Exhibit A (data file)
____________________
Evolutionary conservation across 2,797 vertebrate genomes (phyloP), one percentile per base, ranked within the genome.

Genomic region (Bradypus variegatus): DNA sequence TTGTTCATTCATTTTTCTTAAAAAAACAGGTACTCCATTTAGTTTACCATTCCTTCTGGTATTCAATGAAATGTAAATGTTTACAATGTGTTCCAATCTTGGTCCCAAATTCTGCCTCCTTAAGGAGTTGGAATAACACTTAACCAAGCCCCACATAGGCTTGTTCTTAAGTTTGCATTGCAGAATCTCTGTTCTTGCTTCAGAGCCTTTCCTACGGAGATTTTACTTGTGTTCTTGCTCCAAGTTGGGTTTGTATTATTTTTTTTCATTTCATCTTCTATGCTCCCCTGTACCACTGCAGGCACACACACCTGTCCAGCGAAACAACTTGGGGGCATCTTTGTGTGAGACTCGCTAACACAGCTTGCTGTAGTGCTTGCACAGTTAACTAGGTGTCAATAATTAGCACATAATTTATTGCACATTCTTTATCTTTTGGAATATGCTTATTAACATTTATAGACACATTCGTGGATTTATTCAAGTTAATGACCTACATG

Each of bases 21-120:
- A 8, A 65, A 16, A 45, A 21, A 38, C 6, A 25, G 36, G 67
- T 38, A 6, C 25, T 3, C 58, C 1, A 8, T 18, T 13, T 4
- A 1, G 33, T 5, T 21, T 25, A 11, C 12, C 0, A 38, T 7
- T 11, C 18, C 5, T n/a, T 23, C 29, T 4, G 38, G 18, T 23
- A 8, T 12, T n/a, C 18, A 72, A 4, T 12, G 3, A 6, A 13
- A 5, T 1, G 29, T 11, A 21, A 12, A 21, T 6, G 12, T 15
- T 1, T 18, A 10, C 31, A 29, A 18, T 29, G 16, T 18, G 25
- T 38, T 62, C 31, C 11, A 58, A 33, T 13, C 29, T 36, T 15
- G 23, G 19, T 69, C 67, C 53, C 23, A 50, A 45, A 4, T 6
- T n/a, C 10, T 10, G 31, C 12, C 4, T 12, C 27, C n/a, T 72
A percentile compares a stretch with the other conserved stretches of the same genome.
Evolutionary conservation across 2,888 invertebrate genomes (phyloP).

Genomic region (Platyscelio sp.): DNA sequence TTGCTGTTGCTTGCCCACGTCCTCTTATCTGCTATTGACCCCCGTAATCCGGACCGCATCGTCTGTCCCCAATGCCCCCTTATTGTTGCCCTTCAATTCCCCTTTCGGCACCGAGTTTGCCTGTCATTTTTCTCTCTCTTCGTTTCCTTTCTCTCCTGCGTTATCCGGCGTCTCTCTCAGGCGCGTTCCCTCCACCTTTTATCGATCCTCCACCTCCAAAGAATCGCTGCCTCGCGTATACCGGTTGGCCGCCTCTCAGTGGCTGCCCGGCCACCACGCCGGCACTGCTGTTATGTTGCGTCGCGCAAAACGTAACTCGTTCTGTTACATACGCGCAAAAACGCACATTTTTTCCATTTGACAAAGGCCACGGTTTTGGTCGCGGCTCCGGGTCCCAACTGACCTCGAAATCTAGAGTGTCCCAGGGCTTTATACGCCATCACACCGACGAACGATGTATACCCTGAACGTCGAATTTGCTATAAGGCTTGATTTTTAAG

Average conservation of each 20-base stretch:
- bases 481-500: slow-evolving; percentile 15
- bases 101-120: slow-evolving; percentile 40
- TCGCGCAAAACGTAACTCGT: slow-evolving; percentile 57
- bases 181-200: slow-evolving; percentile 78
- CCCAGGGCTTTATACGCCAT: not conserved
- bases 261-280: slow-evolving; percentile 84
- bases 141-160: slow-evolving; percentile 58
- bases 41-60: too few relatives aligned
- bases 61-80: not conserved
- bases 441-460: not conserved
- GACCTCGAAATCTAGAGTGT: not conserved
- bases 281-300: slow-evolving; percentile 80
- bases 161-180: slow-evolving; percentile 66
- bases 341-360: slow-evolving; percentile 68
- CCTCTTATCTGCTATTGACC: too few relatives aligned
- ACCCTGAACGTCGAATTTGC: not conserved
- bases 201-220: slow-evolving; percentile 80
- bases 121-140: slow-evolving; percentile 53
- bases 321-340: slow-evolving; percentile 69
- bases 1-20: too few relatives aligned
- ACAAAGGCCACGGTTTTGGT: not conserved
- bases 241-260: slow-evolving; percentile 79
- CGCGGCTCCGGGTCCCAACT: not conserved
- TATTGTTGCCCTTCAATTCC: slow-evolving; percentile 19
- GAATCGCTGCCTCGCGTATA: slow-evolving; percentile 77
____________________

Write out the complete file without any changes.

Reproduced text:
Evolutionary conservation across 2,797 vertebrate genomes (phyloP), one percentile per base, ranked within the genome.

Genomic region (Bradypus variegatus): DNA sequence TTGTTCATTCATTTTTCTTAAAAAAACAGGTACTCCATTTAGTTTACCATTCCTTCTGGTATTCAATGAAATGTAAATGTTTACAATGTGTTCCAATCTTGGTCCCAAATTCTGCCTCCTTAAGGAGTTGGAATAACACTTAACCAAGCCCCACATAGGCTTGTTCTTAAGTTTGCATTGCAGAATCTCTGTTCTTGCTTCAGAGCCTTTCCTACGGAGATTTTACTTGTGTTCTTGCTCCAAGTTGGGTTTGTATTATTTTTTTTCATTTCATCTTCTATGCTCCCCTGTACCACTGCAGGCACACACACCTGTCCAGCGAAACAACTTGGGGGCATCTTTGTGTGAGACTCGCTAACACAGCTTGCTGTAGTGCTTGCACAGTTAACTAGGTGTCAATAATTAGCACATAATTTATTGCACATTCTTTATCTTTTGGAATATGCTTATTAACATTTATAGACACATTCGTGGATTTATTCAAGTTAATGACCTACATG

Each of bases 21-120:
- A 8, A 65, A 16, A 45, A 21, A 38, C 6, A 25, G 36, G 67
- T 38, A 6, C 25, T 3, C 58, C 1, A 8, T 18, T 13, T 4
- A 1, G 33, T 5, T 21, T 25, A 11, C 12, C 0, A 38, T 7
- T 11, C 18, C 5, T n/a, T 23, C 29, T 4, G 38, G 18, T 23
- A 8, T 12, T n/a, C 18, A 72, A 4, T 12, G 3, A 6, A 13
- A 5, T 1, G 29, T 11, A 21, A 12, A 21, T 6, G 12, T 15
- T 1, T 18, A 10, C 31, A 29, A 18, T 29, G 16, T 18, G 25
- T 38, T 62, C 31, C 11, A 58, A 33, T 13, C 29, T 36, T 15
- G 23, G 19, T 69, C 67, C 53, C 23, A 50, A 45, A 4, T 6
- T n/a, C 10, T 10, G 31, C 12, C 4, T 12, C 27, C n/a, T 72
A percentile compares a stretch with the other conserved stretches of the same genome.
Evolutionary conservation across 2,888 invertebrate genomes (phyloP).

Genomic region (Platyscelio sp.): DNA sequence TTGCTGTTGCTTGCCCACGTCCTCTTATCTGCTATTGACCCCCGTAATCCGGACCGCATCGTCTGTCCCCAATGCCCCCTTATTGTTGCCCTTCAATTCCCCTTTCGGCACCGAGTTTGCCTGTCATTTTTCTCTCTCTTCGTTTCCTTTCTCTCCTGCGTTATCCGGCGTCTCTCTCAGGCGCGTTCCCTCCACCTTTTATCGATCCTCCACCTCCAAAGAATCGCTGCCTCGCGTATACCGGTTGGCCGCCTCTCAGTGGCTGCCCGGCCACCACGCCGGCACTGCTGTTATGTTGCGTCGCGCAAAACGTAACTCGTTCTGTTACATACGCGCAAAAACGCACATTTTTTCCATTTGACAAAGGCCACGGTTTTGGTCGCGGCTCCGGGTCCCAACTGACCTCGAAATCTAGAGTGTCCCAGGGCTTTATACGCCATCACACCGACGAACGATGTATACCCTGAACGTCGAATTTGCTATAAGGCTTGATTTTTAAG

Average conservation of each 20-base stretch:
- bases 481-500: slow-evolving; percentile 15
- bases 101-120: slow-evolving; percentile 40
- TCGCGCAAAACGTAACTCGT: slow-evolving; percentile 57
- bases 181-200: slow-evolving; percentile 78
- CCCAGGGCTTTATACGCCAT: not conserved
- bases 261-280: slow-evolving; percentile 84
- bases 141-160: slow-evolving; percentile 58
- bases 41-60: too few relatives aligned
- bases 61-80: not conserved
- bases 441-460: not conserved
- GACCTCGAAATCTAGAGTGT: not conserved
- bases 281-300: slow-evolving; percentile 80
- bases 161-180: slow-evolving; percentile 66
- bases 341-360: slow-evolving; percentile 68
- CCTCTTATCTGCTATTGACC: too few relatives aligned
- ACCCTGAACGTCGAATTTGC: not conserved
- bases 201-220: slow-evolving; percentile 80
- bases 121-140: slow-evolving; percentile 53
- bases 321-340: slow-evolving; percentile 69
- bases 1-20: too few relatives aligned
- ACAAAGGCCACGGTTTTGGT: not conserved
- bases 241-260: slow-evolving; percentile 79
- CGCGGCTCCGGGTCCCAACT: not conserved
- TATTGTTGCCCTTCAATTCC: slow-evolving; percentile 19
- GAATCGCTGCCTCGCGTATA: slow-evolving; percentile 77